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Comparison Of Weights

MATERIALS. It is necessary to have two weights, identical in shape,
size, and appearance, weighing respectively 3 and 15 grams.[50] If
manufactured weights are not at hand, it is easy to make satisfactory
substitutes by taking stiff cardboard pill-boxes, about 11/4 inches in
diameter, and filling them with cotton and shot to the desired weight.
The shot must be embedded in the center of the cotton so as to prevent

rattling. After the box has been loaded to the exact weight, the lid
should be glued on firmly. If one does not have access to laboratory
scales, it is always possible to secure the help of a druggist in the
rather delicate task of weighing the boxes accurately. A set of pill-box
weights will last through hundreds of tests, if handled carefully, but
they will not stand rough usage. The manufactured blocks are more
durable, and so more satisfactory in the long run. If the weights are
not at hand, the alternative test may be substituted.

PROCEDURE. Place the 3- and 15-gram weights on the table before the
child some two or three inches apart. Say: "_You see these blocks. They
look just alike, but one of them is heavy and one is light. Try them and
tell me which one is heavier._" If the child does not respond, repeat
the instructions, saying this time, "_Tell me which one is the
heaviest._" (Many American children have heard only the superlative form
of the adjective used in the comparison of two objects.)

Sometimes the child merely points to one of the boxes or picks up one at
random and hands it to the examiner, thinking he is asked to _guess_
which is heaviest. We then say: "_No, that is not the way. You must take
the boxes in your hands and try them, like this_" (illustrating by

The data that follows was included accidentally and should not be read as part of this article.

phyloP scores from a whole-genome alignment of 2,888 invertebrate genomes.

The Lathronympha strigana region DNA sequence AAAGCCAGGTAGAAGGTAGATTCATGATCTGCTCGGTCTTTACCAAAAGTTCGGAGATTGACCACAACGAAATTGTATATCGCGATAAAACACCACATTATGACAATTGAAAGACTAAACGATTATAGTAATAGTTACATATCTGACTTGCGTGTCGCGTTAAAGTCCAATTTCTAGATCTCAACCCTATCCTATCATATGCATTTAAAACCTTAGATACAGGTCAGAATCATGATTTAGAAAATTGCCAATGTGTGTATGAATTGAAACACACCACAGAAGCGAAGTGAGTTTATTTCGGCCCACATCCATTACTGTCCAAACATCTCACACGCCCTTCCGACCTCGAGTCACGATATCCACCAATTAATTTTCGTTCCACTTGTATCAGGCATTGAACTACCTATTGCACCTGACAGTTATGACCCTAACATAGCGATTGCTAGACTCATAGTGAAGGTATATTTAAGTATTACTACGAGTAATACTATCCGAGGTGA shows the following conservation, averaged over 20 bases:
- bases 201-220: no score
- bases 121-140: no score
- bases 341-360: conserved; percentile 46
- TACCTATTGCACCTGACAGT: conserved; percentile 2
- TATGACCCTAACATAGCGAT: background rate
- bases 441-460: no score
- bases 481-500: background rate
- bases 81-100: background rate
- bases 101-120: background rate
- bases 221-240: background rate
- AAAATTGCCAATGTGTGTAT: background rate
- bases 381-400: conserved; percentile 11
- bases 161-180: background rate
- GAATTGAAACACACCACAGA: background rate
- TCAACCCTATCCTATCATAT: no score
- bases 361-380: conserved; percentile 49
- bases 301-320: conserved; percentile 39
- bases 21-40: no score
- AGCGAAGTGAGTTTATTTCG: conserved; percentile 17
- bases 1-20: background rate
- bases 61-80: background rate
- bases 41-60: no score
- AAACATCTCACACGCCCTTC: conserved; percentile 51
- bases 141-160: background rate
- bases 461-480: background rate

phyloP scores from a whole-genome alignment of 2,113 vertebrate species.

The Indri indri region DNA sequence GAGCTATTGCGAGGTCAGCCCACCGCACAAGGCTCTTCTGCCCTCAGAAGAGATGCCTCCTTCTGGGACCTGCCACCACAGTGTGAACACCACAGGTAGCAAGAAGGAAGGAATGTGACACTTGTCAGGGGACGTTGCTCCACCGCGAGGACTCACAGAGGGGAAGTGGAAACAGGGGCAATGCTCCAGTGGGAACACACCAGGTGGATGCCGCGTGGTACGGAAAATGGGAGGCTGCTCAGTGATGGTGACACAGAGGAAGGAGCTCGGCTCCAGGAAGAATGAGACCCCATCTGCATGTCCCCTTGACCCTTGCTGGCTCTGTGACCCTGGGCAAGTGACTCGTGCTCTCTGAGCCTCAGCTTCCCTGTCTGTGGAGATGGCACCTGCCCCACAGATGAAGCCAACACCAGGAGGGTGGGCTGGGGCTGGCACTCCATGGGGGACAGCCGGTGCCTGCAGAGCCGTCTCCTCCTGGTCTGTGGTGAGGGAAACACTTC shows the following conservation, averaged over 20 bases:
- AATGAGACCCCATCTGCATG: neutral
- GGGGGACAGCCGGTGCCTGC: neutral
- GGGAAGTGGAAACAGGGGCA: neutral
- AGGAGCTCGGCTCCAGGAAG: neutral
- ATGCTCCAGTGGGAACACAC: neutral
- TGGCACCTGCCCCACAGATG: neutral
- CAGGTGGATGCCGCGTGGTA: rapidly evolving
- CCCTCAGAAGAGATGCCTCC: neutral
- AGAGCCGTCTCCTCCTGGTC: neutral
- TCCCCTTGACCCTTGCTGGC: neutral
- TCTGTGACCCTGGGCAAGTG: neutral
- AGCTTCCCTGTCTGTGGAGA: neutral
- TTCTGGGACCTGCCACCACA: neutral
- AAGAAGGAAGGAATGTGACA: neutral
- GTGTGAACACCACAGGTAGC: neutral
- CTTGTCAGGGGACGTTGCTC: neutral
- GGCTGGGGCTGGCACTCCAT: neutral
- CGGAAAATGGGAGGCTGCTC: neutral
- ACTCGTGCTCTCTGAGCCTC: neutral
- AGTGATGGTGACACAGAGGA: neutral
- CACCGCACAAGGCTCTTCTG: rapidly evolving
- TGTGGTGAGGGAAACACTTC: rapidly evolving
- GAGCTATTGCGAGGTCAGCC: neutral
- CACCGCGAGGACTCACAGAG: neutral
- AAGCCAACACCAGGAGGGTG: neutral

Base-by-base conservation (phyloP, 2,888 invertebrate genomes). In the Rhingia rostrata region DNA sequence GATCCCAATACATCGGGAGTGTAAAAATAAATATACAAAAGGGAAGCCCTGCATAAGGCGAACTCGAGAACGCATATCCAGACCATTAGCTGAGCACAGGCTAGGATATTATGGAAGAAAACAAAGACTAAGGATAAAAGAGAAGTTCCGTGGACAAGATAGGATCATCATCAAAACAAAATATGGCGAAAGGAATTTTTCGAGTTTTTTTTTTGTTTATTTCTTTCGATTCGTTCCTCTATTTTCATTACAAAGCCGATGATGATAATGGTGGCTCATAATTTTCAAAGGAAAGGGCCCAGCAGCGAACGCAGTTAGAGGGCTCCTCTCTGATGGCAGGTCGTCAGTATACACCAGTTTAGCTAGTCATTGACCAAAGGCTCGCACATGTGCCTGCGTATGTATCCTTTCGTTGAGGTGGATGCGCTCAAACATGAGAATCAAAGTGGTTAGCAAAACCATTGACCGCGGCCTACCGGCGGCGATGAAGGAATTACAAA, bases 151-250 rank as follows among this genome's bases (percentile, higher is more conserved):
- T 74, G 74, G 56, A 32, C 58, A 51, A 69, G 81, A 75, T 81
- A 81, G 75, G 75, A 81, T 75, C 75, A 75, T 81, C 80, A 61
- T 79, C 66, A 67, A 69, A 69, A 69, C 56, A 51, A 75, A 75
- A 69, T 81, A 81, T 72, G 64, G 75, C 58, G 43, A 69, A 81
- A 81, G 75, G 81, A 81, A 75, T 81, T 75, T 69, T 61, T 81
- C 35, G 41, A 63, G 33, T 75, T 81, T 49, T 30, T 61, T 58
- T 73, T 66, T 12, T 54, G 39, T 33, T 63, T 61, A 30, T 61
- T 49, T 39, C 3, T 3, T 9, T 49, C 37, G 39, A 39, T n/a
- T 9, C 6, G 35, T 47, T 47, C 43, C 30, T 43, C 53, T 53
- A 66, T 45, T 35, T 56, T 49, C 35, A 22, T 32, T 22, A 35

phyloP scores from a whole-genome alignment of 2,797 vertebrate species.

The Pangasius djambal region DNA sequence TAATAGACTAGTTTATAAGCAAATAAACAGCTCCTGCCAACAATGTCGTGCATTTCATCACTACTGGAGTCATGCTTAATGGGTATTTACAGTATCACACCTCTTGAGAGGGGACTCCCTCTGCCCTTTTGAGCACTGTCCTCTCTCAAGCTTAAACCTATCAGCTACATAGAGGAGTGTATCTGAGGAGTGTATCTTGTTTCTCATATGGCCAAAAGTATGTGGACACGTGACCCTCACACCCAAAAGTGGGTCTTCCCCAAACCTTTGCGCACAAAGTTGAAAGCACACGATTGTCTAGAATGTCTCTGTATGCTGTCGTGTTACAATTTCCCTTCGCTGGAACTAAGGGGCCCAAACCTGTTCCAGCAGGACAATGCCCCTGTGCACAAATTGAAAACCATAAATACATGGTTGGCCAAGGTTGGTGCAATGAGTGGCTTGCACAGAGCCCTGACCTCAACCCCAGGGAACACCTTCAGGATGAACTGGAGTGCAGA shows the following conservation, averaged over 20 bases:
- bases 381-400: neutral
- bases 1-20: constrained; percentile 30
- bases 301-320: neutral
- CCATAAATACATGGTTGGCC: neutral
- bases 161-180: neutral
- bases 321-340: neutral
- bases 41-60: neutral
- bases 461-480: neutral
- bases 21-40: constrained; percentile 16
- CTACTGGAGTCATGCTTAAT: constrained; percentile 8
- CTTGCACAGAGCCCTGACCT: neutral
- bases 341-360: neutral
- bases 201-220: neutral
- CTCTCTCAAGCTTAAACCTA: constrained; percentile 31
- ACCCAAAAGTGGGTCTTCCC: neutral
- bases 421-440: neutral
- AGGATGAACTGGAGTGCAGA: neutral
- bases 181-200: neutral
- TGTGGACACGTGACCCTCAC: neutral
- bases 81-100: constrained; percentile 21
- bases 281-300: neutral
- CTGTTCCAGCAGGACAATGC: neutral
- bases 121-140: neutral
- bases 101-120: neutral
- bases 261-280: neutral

lifting with one hand, first one box and then the other, a few inches
from the table). Most children of 5 years are then able to make the
comparison correctly. Very young subjects, however, or older ones who
are retarded, sometimes adopt the rather questionable method of lifting
both weights in the same hand at once. This is always an unfavorable
sign, especially if one of the blocks is placed in the hand on top of
the other block.

After the first trial, the weights are shuffled and again presented for
comparison as before, _this time with the positions reversed_. The third
trial follows with the blocks in the same position as in the first
trial. Some children have a tendency to stereotyped behavior, which in
this test shows itself by choosing always the block on a certain
side. Hence the necessity of alternating the positions. Reserve
commendation until all three trials have been given.

SCORING. The test is passed if _two of the three_ comparisons are
correct. If there is reason to suspect that the successful responses
were due to lucky guesses, the test should be entirely repeated.

REMARKS. This test is decidedly more difficult than that of comparing
lines (IV, 1). It is doubtful, however, if we can regard the difference
as one due primarily to the relative difficulty of visual discrimination
and muscular discrimination. In fact, the test with weights hardly taxes
sensory discrimination at all when used with children of 5-year
intelligence. Success depends, in the first place, on the ability to
understand the instructions; and in the second place, on the power to
hold the instructions in mind long enough to guide the process of making
the comparison. The test presupposes, in elementary form, a power which
is operative in all the higher independent processes of thought, the
power to neglect the manifold distractions of irrelevant sensations and
ideas and to drive direct toward a goal. Here the goal is furnished by
the instruction, "Try them and see which is heavier." This must be held
firmly enough in mind to control the steps necessary for making the
comparison. Ideas of piling the blocks on top of one another, throwing
them, etc., must be inhibited. Sometimes the low-grade imbecile starts
off in a very promising way, then apparently forgets the instructions
(loses sight of the goal), and begins to play with the boxes in a random
way. His mental processes are not consecutive, stable, or controlled. He
is blown about at the mercy of every gust of momentary interest.

There is very general agreement in the assignment of this test to
year V.

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